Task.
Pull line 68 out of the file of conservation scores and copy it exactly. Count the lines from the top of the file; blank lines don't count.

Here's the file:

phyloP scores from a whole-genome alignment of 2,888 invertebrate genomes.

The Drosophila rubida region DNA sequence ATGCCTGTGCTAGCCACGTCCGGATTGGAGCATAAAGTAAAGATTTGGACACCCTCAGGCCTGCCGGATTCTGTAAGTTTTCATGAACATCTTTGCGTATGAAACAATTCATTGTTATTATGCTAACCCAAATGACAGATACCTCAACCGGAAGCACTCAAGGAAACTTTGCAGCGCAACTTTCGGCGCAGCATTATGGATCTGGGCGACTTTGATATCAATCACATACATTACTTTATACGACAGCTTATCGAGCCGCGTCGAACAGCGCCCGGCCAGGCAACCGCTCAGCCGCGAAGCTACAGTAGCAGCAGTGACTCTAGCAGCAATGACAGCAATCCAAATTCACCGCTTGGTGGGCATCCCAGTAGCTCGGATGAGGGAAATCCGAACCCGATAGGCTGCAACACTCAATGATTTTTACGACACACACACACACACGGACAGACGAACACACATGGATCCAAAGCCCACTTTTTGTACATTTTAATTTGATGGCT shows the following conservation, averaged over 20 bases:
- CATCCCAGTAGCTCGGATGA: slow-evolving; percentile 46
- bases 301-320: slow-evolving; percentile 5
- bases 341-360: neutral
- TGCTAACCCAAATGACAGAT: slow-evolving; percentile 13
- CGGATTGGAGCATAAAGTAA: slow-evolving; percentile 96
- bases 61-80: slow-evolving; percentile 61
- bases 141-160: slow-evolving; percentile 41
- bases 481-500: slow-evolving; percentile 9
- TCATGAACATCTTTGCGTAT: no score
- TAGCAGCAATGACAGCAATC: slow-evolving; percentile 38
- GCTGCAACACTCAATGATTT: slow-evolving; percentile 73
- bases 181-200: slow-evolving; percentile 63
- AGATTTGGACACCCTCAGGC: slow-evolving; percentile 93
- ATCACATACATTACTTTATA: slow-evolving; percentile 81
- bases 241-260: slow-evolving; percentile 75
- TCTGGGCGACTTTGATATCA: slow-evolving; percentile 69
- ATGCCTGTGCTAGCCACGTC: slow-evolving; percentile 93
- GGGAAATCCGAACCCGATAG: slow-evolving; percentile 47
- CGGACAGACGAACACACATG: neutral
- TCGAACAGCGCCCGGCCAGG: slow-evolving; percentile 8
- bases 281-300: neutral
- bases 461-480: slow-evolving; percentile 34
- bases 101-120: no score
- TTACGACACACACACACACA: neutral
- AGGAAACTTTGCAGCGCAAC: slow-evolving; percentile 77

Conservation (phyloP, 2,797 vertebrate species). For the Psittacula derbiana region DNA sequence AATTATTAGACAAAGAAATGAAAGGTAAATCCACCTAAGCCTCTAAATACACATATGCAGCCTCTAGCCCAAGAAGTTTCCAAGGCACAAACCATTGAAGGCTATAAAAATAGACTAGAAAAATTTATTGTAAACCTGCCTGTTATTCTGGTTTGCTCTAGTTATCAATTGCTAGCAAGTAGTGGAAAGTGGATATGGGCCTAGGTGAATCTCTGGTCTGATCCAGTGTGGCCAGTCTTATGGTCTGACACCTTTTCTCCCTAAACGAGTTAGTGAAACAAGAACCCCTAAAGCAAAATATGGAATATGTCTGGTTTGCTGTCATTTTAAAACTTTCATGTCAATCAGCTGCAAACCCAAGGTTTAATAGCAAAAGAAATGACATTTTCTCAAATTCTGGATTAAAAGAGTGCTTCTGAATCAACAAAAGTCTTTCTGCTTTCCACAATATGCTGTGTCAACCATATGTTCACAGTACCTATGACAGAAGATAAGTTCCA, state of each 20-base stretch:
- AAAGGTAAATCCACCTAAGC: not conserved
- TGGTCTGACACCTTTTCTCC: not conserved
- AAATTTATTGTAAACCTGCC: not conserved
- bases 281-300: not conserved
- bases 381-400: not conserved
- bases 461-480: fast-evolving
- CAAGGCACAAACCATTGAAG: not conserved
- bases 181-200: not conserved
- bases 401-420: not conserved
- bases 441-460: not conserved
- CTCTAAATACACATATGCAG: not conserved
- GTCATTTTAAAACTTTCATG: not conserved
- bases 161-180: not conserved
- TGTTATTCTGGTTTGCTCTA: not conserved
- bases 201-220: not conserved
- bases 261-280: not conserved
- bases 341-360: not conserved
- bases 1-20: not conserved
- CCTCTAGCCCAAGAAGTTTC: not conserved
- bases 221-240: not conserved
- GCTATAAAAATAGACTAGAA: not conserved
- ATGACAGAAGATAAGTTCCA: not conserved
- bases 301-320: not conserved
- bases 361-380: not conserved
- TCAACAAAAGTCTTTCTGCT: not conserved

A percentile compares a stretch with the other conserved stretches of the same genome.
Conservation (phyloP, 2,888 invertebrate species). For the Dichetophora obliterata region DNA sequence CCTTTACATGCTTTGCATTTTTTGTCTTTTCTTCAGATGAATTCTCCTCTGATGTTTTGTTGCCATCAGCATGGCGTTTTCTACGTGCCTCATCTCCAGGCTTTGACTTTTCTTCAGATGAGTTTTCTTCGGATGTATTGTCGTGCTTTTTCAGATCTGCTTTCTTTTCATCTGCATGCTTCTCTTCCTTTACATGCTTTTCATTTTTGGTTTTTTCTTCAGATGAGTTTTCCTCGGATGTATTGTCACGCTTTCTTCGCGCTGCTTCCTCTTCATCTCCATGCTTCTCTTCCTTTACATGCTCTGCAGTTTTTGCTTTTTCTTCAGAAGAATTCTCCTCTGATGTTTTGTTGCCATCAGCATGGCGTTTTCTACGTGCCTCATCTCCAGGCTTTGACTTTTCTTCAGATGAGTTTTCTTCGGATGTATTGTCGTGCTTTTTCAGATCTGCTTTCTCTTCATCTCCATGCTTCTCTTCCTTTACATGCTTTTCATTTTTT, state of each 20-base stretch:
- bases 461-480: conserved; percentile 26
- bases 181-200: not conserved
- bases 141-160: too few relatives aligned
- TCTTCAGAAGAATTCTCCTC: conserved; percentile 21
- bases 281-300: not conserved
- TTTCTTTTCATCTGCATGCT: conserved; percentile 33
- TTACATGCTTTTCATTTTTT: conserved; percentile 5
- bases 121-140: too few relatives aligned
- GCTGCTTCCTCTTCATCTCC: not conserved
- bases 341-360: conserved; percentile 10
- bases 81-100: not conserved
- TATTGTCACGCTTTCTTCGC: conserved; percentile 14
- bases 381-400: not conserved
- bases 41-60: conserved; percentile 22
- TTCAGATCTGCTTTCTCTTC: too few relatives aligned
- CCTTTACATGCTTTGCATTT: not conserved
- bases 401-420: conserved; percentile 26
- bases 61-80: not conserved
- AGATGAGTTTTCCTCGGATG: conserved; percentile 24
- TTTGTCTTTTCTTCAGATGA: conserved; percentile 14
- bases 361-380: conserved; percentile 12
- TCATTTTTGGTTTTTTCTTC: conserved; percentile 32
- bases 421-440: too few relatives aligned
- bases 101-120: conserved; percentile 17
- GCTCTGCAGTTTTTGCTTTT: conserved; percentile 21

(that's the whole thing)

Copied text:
- bases 381-400: not conserved